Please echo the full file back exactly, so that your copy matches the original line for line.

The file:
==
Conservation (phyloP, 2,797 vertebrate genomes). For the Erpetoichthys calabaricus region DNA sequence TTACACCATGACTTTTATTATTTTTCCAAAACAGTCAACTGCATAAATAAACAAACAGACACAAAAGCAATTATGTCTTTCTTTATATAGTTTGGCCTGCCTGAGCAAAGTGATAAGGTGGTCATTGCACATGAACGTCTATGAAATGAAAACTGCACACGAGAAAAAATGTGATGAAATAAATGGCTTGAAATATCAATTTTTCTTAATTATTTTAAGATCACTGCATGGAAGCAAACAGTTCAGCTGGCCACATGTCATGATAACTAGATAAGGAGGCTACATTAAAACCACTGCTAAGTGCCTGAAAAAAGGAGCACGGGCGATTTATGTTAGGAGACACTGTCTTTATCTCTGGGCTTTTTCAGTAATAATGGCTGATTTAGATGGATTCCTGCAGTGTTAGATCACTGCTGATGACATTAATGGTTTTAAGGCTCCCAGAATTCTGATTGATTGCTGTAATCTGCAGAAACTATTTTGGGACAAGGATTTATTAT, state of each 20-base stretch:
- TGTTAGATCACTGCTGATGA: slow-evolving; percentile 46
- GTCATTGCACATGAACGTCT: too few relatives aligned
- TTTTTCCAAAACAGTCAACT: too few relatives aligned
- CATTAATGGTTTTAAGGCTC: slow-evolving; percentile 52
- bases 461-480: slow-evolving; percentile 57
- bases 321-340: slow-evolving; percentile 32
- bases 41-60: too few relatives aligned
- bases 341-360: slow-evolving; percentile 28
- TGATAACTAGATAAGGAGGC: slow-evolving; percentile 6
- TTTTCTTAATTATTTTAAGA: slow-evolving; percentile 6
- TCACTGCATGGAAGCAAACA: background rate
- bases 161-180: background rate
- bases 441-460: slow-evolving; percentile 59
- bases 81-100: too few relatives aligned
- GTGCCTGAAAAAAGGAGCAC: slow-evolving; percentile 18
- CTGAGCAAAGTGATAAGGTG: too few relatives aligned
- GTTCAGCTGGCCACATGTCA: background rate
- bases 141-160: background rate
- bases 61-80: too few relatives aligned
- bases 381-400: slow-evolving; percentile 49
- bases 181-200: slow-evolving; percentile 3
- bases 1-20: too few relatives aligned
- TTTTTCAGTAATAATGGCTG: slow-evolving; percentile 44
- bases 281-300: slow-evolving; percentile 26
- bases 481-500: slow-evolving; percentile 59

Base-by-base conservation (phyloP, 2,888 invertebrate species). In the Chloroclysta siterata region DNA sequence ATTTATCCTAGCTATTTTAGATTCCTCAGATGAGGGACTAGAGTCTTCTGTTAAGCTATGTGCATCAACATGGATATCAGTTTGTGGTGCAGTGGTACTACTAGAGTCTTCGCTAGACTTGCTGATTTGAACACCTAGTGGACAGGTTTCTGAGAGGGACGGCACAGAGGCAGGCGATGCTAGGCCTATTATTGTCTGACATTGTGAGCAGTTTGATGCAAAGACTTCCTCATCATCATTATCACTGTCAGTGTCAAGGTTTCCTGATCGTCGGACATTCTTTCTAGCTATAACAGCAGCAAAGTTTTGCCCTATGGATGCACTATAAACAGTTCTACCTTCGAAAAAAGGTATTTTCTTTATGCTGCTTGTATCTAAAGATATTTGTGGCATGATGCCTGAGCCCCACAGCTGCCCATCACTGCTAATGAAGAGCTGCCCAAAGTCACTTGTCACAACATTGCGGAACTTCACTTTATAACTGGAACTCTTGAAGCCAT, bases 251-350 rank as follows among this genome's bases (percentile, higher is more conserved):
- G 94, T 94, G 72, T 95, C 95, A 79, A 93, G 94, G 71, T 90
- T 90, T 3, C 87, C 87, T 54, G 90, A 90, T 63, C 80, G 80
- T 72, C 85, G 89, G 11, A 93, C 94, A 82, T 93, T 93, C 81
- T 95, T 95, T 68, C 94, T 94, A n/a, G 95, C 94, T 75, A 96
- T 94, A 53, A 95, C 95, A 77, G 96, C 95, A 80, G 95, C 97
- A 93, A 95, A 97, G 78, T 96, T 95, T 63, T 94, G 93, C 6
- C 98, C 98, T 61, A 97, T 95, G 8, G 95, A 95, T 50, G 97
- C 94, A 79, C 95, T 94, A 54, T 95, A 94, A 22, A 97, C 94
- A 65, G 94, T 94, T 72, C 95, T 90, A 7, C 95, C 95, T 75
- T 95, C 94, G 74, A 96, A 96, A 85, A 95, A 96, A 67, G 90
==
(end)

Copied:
Conservation (phyloP, 2,797 vertebrate genomes). For the Erpetoichthys calabaricus region DNA sequence TTACACCATGACTTTTATTATTTTTCCAAAACAGTCAACTGCATAAATAAACAAACAGACACAAAAGCAATTATGTCTTTCTTTATATAGTTTGGCCTGCCTGAGCAAAGTGATAAGGTGGTCATTGCACATGAACGTCTATGAAATGAAAACTGCACACGAGAAAAAATGTGATGAAATAAATGGCTTGAAATATCAATTTTTCTTAATTATTTTAAGATCACTGCATGGAAGCAAACAGTTCAGCTGGCCACATGTCATGATAACTAGATAAGGAGGCTACATTAAAACCACTGCTAAGTGCCTGAAAAAAGGAGCACGGGCGATTTATGTTAGGAGACACTGTCTTTATCTCTGGGCTTTTTCAGTAATAATGGCTGATTTAGATGGATTCCTGCAGTGTTAGATCACTGCTGATGACATTAATGGTTTTAAGGCTCCCAGAATTCTGATTGATTGCTGTAATCTGCAGAAACTATTTTGGGACAAGGATTTATTAT, state of each 20-base stretch:
- TGTTAGATCACTGCTGATGA: slow-evolving; percentile 46
- GTCATTGCACATGAACGTCT: too few relatives aligned
- TTTTTCCAAAACAGTCAACT: too few relatives aligned
- CATTAATGGTTTTAAGGCTC: slow-evolving; percentile 52
- bases 461-480: slow-evolving; percentile 57
- bases 321-340: slow-evolving; percentile 32
- bases 41-60: too few relatives aligned
- bases 341-360: slow-evolving; percentile 28
- TGATAACTAGATAAGGAGGC: slow-evolving; percentile 6
- TTTTCTTAATTATTTTAAGA: slow-evolving; percentile 6
- TCACTGCATGGAAGCAAACA: background rate
- bases 161-180: background rate
- bases 441-460: slow-evolving; percentile 59
- bases 81-100: too few relatives aligned
- GTGCCTGAAAAAAGGAGCAC: slow-evolving; percentile 18
- CTGAGCAAAGTGATAAGGTG: too few relatives aligned
- GTTCAGCTGGCCACATGTCA: background rate
- bases 141-160: background rate
- bases 61-80: too few relatives aligned
- bases 381-400: slow-evolving; percentile 49
- bases 181-200: slow-evolving; percentile 3
- bases 1-20: too few relatives aligned
- TTTTTCAGTAATAATGGCTG: slow-evolving; percentile 44
- bases 281-300: slow-evolving; percentile 26
- bases 481-500: slow-evolving; percentile 59

Base-by-base conservation (phyloP, 2,888 invertebrate species). In the Chloroclysta siterata region DNA sequence ATTTATCCTAGCTATTTTAGATTCCTCAGATGAGGGACTAGAGTCTTCTGTTAAGCTATGTGCATCAACATGGATATCAGTTTGTGGTGCAGTGGTACTACTAGAGTCTTCGCTAGACTTGCTGATTTGAACACCTAGTGGACAGGTTTCTGAGAGGGACGGCACAGAGGCAGGCGATGCTAGGCCTATTATTGTCTGACATTGTGAGCAGTTTGATGCAAAGACTTCCTCATCATCATTATCACTGTCAGTGTCAAGGTTTCCTGATCGTCGGACATTCTTTCTAGCTATAACAGCAGCAAAGTTTTGCCCTATGGATGCACTATAAACAGTTCTACCTTCGAAAAAAGGTATTTTCTTTATGCTGCTTGTATCTAAAGATATTTGTGGCATGATGCCTGAGCCCCACAGCTGCCCATCACTGCTAATGAAGAGCTGCCCAAAGTCACTTGTCACAACATTGCGGAACTTCACTTTATAACTGGAACTCTTGAAGCCAT, bases 251-350 rank as follows among this genome's bases (percentile, higher is more conserved):
- G 94, T 94, G 72, T 95, C 95, A 79, A 93, G 94, G 71, T 90
- T 90, T 3, C 87, C 87, T 54, G 90, A 90, T 63, C 80, G 80
- T 72, C 85, G 89, G 11, A 93, C 94, A 82, T 93, T 93, C 81
- T 95, T 95, T 68, C 94, T 94, A n/a, G 95, C 94, T 75, A 96
- T 94, A 53, A 95, C 95, A 77, G 96, C 95, A 80, G 95, C 97
- A 93, A 95, A 97, G 78, T 96, T 95, T 63, T 94, G 93, C 6
- C 98, C 98, T 61, A 97, T 95, G 8, G 95, A 95, T 50, G 97
- C 94, A 79, C 95, T 94, A 54, T 95, A 94, A 22, A 97, C 94
- A 65, G 94, T 94, T 72, C 95, T 90, A 7, C 95, C 95, T 75
- T 95, C 94, G 74, A 96, A 96, A 85, A 95, A 96, A 67, G 90